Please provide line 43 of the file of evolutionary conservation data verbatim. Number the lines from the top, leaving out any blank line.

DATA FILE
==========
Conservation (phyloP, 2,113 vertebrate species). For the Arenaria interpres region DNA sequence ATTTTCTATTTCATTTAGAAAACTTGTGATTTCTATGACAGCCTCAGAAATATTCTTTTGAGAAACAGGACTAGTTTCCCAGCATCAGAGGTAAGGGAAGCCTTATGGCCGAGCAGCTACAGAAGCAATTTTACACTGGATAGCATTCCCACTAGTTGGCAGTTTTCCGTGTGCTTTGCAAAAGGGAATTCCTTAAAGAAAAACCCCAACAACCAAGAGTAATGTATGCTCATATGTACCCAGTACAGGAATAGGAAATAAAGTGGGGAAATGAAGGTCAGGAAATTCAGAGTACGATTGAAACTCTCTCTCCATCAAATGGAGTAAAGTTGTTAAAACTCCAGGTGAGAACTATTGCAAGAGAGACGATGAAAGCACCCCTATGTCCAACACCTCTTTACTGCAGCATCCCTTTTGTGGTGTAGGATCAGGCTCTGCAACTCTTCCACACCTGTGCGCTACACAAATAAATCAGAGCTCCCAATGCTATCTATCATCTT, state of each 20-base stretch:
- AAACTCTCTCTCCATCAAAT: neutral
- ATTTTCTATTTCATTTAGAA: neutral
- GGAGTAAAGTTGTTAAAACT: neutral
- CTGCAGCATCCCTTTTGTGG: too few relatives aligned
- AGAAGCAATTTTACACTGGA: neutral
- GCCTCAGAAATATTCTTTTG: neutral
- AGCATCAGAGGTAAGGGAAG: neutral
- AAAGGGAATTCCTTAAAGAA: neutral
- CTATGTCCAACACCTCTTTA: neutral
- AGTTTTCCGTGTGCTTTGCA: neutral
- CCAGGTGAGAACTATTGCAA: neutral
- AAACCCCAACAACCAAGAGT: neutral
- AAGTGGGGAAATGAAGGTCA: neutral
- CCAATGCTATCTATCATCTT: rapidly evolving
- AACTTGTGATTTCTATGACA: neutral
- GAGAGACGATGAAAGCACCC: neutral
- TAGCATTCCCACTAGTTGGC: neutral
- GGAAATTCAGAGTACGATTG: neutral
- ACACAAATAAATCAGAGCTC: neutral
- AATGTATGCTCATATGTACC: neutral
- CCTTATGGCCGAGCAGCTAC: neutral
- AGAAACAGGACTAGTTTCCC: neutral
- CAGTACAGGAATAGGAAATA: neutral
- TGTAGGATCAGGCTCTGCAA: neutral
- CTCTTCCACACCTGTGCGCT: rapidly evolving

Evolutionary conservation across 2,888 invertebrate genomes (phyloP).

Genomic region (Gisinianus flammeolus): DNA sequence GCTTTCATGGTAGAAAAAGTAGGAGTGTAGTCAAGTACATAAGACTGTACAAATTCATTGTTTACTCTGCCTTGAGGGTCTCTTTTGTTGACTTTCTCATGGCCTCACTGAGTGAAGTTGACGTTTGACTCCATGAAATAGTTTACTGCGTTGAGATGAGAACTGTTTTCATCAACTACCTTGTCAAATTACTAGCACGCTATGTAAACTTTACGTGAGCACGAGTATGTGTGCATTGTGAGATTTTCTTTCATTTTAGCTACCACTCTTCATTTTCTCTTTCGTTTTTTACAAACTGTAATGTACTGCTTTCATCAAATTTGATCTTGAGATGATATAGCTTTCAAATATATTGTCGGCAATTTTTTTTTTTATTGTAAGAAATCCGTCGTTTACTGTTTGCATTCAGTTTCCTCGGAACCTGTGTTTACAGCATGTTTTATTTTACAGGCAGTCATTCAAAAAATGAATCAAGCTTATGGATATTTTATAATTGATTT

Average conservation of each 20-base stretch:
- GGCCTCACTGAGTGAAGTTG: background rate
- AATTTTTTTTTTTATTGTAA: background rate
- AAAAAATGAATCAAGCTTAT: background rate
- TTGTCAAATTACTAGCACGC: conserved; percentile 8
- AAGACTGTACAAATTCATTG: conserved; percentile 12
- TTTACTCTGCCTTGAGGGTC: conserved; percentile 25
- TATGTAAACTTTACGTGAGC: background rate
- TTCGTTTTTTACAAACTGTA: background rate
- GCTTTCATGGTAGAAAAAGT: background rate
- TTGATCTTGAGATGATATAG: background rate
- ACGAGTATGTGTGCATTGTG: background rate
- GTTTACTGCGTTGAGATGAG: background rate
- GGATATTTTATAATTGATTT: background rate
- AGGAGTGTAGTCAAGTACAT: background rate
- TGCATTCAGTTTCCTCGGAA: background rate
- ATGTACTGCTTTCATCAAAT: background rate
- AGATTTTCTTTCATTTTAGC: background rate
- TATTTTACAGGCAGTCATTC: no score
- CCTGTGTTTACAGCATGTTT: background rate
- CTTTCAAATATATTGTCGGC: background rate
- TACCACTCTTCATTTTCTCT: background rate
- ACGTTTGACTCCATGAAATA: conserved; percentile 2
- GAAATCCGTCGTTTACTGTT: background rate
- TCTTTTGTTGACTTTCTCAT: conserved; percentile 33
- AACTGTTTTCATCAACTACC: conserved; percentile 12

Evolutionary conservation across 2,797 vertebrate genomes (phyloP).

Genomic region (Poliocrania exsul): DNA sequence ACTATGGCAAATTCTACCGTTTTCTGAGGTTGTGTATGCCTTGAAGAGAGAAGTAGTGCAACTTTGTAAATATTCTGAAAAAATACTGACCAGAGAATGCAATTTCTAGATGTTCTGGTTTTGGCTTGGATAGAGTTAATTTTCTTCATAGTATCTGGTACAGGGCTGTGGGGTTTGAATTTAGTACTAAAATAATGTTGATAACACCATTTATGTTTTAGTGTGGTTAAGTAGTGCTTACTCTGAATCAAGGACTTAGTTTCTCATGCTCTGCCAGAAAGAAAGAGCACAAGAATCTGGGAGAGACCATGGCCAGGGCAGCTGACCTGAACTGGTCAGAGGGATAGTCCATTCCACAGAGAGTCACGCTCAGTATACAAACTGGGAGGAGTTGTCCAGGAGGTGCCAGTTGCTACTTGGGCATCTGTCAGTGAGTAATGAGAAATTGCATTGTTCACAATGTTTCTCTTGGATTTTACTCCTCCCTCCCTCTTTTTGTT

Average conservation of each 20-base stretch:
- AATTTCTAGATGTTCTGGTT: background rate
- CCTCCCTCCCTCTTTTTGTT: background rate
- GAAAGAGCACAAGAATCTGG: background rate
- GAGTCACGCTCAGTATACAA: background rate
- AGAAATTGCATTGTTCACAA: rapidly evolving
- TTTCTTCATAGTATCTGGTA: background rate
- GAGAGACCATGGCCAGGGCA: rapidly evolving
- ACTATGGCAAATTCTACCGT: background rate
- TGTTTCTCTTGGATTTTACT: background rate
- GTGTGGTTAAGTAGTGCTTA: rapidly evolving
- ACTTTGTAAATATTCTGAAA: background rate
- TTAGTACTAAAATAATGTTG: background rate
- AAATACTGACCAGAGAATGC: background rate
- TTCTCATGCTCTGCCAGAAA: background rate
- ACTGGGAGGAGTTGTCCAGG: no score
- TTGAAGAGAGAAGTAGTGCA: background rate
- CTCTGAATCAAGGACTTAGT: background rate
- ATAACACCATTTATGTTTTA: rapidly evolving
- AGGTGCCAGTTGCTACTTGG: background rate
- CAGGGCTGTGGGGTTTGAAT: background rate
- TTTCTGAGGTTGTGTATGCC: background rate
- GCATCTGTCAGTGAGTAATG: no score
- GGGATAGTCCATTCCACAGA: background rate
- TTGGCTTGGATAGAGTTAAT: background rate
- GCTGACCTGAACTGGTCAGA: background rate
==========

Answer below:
- AGGAGTGTAGTCAAGTACAT: background rate